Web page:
Lung cancer is the most chronic form of cancer and the leading cause of cancer mortality in the world, according to studies by the American Lung Association. Despite recent advances in medical oncology, metastatic lung cancer remains incurable; however, a new discovery by Augusta University researchers has brought new hope to tackling the illness.
The discovery, which stems from a joint preclinic study conducted by scientists from the Dental College of Georgia and Medical College of Georgia at Augusta University and Medicinal Cannabis of Georgia, LLC, was published in the May 2023 issue of Human Cell.
The study was led by Babak Baban, PhD, associate dean of research, immunologist and professor at DCG and one of the founders of Medicinal Cannabis of Georgia, an Augusta-based biomedical research and development company. Earlier this year, Baban was named a Regents’ Entrepreneur by the University System of Georgia Board of Regents.
The study revealed for the first time that inhalant cannabidiol, commonly referred to as CBD, can effectively impede growth of heterotopic lung cancer.
“The central core of our research has been studying inflammatory diseases and for that, we picked two different directions: one is centered around chronic inflammation in our system and the other is neurologic diseases such as dementia. Because of their impressive anti-inflammation effects, CBD, CBC and other cannabinoids have attracted our attention,” Baban said.
“We have had some exciting findings before, and, based on those, we have built a new model for lung cancer. This is the first time the effect of the CBD has been assessed in inhalant format using an inhaler. This makes it more translatable into humans and more accurate,” he said.
“Obviously, we are just as excited about our discoveries on mechanisms by which CBD worked. They help advance our understanding of the pathophysiology of lung cancer. We have seen some effects on plasticity and cancer stem cells, which appear to be crucial for tumors to regenerate and renew themselves.”
In the preclinic study, lung cancer was simulated using a heterotopic mouse model by implanting cells from a human lung cancer cell line into mice, which were then divided into groups and treated with either CBD or the placebo. The outcomes were measured by tumor sizing, molecular imaging and flow cytometric analysis.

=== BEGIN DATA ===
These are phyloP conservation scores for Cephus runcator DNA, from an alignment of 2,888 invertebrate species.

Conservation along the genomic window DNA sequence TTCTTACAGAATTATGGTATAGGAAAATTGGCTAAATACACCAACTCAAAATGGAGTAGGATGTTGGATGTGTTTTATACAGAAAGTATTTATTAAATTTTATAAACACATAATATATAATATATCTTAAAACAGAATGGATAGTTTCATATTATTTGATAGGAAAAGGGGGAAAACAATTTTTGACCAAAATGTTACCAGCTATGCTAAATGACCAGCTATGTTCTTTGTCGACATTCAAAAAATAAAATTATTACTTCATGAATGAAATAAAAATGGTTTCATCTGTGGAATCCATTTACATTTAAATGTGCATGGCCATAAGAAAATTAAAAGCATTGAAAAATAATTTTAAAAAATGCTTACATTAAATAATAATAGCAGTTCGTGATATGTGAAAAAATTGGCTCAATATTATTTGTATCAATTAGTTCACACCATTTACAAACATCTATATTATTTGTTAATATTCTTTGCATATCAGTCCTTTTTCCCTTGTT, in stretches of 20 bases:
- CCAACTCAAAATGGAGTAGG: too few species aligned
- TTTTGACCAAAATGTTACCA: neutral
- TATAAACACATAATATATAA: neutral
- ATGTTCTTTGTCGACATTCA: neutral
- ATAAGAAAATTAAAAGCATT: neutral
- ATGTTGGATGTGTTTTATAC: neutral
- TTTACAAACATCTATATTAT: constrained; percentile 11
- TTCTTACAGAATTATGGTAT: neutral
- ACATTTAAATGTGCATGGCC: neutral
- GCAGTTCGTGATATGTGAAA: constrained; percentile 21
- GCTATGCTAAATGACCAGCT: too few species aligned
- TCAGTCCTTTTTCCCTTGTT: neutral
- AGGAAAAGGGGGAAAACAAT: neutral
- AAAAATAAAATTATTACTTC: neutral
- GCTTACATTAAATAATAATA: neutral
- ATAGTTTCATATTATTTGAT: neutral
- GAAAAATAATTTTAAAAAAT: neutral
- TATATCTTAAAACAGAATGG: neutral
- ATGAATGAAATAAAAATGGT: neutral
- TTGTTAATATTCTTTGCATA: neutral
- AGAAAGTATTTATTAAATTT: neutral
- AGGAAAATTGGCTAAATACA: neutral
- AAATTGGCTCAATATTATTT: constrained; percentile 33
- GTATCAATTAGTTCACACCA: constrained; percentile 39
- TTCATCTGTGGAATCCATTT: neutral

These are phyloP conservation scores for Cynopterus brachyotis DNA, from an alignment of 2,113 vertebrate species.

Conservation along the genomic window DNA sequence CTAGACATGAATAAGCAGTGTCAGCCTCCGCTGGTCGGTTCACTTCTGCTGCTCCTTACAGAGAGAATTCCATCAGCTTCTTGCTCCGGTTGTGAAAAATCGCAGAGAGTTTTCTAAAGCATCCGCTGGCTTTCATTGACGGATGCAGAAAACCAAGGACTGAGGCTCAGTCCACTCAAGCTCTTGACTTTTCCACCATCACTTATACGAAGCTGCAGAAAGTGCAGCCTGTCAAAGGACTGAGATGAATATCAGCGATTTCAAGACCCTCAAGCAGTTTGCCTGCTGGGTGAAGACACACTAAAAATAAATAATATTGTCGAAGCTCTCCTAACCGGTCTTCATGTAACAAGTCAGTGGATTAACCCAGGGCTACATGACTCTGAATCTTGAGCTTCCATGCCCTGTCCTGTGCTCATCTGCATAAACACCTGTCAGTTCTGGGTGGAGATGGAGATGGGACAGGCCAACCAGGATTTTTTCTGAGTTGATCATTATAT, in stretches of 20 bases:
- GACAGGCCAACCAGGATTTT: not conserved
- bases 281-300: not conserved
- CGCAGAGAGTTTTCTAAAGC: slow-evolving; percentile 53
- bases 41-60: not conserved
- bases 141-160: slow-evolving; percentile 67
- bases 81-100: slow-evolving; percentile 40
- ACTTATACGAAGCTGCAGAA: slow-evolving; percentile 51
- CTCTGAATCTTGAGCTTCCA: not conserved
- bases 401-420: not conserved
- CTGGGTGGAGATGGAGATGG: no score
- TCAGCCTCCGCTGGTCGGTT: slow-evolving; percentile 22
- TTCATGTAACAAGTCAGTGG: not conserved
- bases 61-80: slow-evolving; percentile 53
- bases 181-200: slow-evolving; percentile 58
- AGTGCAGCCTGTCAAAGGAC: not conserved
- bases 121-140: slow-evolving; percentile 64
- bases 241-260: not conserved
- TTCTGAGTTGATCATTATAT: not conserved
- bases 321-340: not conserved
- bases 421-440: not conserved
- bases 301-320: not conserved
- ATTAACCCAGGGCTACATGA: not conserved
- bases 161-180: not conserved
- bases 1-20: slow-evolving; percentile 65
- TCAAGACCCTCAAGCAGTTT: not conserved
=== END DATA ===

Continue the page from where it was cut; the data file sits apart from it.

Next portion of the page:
Besides drastically reduced tumor size, the CBD group showed improved pathology, including a significant decrease of tumor stem cells. Importantly, tumor angiogenesis, which is the development of new blood cells, was severely compromised by CBD treatment. It is speculated that tumor angiogenesis is triggered when pro-angiogenic factors exceed anti-angiogenic components. Consistent with this, CBD treatment significantly disrupted expressions of pro-angiogenesis factors CD44, VEGF and P-selectin.
Angiogenesis and cancer stem cells both play crucial roles in the initiation and propagation of cancers, and the authors postulate that their inhibition is a key mechanism subserving CBD-mediated impediment to tumor growth.
Unlike most anti-angiogenesis drugs, inhalant CBD at the experimental dosage did not show any detectable side effects or toxicity. Taken together, the findings support the notion that inhalant CBD has enough beneficial effects as a viable complementary modality to be included in combination with current standard treatments for lung cancer. Additionally, inhalant CBD delivered using a precisely metered dose is non-invasive and has high translational value, warranting further research through clinical trials for lung cancer and possibly some other malignancies.
This discovery brings some new hope in the fight against lung cancer, researchers said.